The halls at school are a study of opposites.

They are either filled with people walking, running, talking, bumping along — a sea of humanity with differing currents.

Or they are eerily empty and quiet.

Notice how your life reflects this same dichotomy of hustle and hush.

And notice where you encounter God in both.

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One Sabbath, when Jesus went to share a meal in the home of one of the leaders of the Pharisees, they were watching him closely.

When Jesus noticed how the guests sought out the best seats at the table, he told them a parable. “When someone invites you to a wedding celebration, don’t take your seat in the place of honor. Someone more highly regarded than you could have been invited by your host. The host who invited both of you will come and say to you, ‘Give your seat to this other person.’ Embarrassed, you will take your seat in the least important place. Instead, when you receive an invitation, go and sit in the least important place. When your host approaches you, he will say, ‘Friend, move up here to a better seat.’ Then you will be honored in the presence of all your fellow guests. All who lift themselves up will be brought low, and those who make themselves low will be lifted up.”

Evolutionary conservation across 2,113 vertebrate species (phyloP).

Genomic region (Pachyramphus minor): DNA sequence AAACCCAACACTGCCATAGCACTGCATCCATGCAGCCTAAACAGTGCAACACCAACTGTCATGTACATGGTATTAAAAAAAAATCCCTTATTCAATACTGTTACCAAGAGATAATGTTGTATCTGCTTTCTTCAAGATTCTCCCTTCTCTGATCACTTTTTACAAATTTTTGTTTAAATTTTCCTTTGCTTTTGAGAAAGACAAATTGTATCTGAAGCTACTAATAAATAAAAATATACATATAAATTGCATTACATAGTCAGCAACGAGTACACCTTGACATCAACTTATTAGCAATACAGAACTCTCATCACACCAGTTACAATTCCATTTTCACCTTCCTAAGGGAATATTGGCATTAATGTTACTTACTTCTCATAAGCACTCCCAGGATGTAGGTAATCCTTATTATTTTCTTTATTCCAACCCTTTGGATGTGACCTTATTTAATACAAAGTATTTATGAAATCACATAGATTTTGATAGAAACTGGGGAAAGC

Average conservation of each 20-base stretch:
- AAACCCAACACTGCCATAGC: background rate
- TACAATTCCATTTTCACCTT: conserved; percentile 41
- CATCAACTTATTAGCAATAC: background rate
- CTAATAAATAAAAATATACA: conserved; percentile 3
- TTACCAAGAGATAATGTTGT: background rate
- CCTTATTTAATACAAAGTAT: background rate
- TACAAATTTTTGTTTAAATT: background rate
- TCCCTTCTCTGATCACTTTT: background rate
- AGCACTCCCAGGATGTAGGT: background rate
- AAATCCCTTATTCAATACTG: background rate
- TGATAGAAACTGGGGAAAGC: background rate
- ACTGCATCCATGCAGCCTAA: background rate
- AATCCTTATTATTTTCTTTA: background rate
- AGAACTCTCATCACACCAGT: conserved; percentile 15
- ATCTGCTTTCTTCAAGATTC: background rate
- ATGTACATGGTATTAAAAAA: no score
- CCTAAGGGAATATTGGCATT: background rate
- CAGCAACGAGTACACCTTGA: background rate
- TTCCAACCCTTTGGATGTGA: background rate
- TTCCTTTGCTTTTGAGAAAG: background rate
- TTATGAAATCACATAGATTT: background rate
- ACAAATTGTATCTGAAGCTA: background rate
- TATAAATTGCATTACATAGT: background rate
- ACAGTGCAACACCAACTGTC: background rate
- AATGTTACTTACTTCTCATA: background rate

Luke 14:1, 7-11

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Is there anything worse than walking into a lunchroom, scanning it desperately for your friends, hoping they’ve saved a place for you at the table? Or getting to a table of acquaintances and seeing that there is, in fact, no open seat for you? Or finding out at the beginning of the school year that your friends were all assigned a different lunch period, leaving you stranded?

Jesus’ parable suggests lunchroom anxiety is older than the Bible.

A friend talked to me recently about the “spiritual practice of neighboring” and gave the example of always leaving an empty seat at the table. Whether it’s a table at an event, in the lunchroom, or in your home, leaving an empty seat communicates all are welcome — even surprise guests and strangers!

How can you practice this empty-seat-way of being a neighbor and a friend in your daily life?

Lauren Holder

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God of welcome, help me to create space at the table and in my life for friends old and new. May people see in me your hospitality and grace. Amen.

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Here I am, Lord. Is it I, Lord?
I have heard you calling in the night.
I will go Lord, if you lead me.
I will hold your people in my heart.

Dan Schutte in “Here I am Lord” (1995)

Lauren Holder

The Rev. Canon Lauren Holder is an Episcopal priest at the Cathedral of St. Philip in Atlanta, Georgia. She loves exploring the world with her husband through the eyes of their small children, and sharing good food with good friends.

Be Still My Soul

Rodrigo Rodriguez

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